Week 2: Snaps and Targets
(Editor's note: This new article comes from one of our new writers, Dan Feldman. Expect an expanded look at all the snaps and targets in the coming weeks. Hit up Dan with any questions on Twitter @danfeld11. Cool? Cool)
After checking out all of the NFL's snaps and targets from Week 1, we look closer at a few notable players heading into Week 2...
Helu ranks No. 2 on the Redskins' depth chart, and he certainly saw the field commensurate with that title against the Eagles, appearing on 39 of Washington's 75 snaps. But he had just one carry. The running back with the next-smallest ratio of carries-to-plays (minimum: one carry) was the Jaguars Justin Forsett, who had one rush in 13 plays. Early indications show the Redskins using Helu as a pass blocker and receiver - he had catch for 11 yards - so unless you're in a PPR league, there's little reason to believe Helu has much fantasy value, even if the depth chart and playing time suggests he has real-life value.
The Eagles targeted Jackson on 36 percent of their passes, eighth-most in the NFL, last week. However, they targeted him on just 11 percent of their offensive plays - 51st in the league. Philadelphia built a 33-7 lead over the Redskins and put its passing game on the back burner, but that won't be the case every week. Michael Vick showed a nice chemistry with Jackson, completing seven of nine passes to him for 104 yards and a touchdown. That's a nice line regardless, but when the Eagles have to pass more, Jackson could produce even more impressive outputs.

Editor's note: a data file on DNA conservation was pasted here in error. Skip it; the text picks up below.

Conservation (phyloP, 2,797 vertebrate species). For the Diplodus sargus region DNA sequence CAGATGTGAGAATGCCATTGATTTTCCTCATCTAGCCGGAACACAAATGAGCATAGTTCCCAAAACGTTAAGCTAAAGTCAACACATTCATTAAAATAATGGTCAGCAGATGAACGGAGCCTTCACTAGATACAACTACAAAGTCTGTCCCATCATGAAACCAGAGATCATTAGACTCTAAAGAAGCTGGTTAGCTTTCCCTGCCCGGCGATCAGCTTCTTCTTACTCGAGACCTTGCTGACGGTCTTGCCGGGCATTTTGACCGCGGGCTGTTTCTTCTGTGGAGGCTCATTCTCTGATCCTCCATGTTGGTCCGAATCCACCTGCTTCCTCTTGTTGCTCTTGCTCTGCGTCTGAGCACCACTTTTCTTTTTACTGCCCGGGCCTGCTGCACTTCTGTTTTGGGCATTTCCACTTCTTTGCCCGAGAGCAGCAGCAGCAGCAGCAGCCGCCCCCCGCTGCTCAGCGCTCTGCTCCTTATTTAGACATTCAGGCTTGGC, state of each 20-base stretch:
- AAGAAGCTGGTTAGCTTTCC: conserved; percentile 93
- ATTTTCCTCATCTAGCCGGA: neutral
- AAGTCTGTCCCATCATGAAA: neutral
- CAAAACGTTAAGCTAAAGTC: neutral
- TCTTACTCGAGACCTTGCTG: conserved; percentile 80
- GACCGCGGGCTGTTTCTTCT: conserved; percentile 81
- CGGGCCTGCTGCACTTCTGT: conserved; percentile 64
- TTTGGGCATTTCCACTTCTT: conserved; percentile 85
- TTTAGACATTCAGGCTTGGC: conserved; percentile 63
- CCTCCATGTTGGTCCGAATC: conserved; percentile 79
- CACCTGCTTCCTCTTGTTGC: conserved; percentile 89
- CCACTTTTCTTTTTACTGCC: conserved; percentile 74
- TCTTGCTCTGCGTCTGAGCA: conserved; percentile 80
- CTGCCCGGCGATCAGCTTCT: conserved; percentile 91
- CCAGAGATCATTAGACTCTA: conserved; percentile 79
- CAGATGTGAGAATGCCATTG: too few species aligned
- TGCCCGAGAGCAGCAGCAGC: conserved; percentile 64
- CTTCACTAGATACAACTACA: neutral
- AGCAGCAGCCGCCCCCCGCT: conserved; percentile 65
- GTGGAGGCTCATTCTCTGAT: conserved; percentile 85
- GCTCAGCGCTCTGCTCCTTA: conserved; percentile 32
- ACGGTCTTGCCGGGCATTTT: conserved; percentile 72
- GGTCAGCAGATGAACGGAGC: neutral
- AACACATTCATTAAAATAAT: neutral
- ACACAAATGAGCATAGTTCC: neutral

Sanders was targeted 12 times in Week 1, which ranked 10th in the NFL. But that might underrate his projected impact, because the Steelers ran just 53 plays (31st in the league). Sanders was targeted on 22.6 percent of his team's offensive snaps - No. 1 in the league. His stat line of seven catches for 57 yards was pretty modest, but as the Steelers' plays per game reverts to the mean - i.e., rises - it appears Sanders holds a prominent role in their offense.
Thomas caught five passes for 161 and two touchdowns, but scarily, his production could get a lot better. Peyton Manning targeted Thomas 11 times, meaning the physical wide out caught just 45 percent of the passes headed his way. No other player in the top 25 of receiving yards last week caught fewer than half his targets. If Thomas and Manning become more in sync, watch out.
Olsen had 10 targets - 19th in the league - but considering the Panthers passed just 23 times, that bodes pretty well for Olsen. Only Anquan Boldin, who had a league-high 17 targets, factored into a higher percentage of his team's passes. In Cam Netwon's worst passing game of his career, Olsen caught five passes for 56 yards. When Carolina's offenses is humming a little better - there's nowhere to go but up - Olsen could have real value.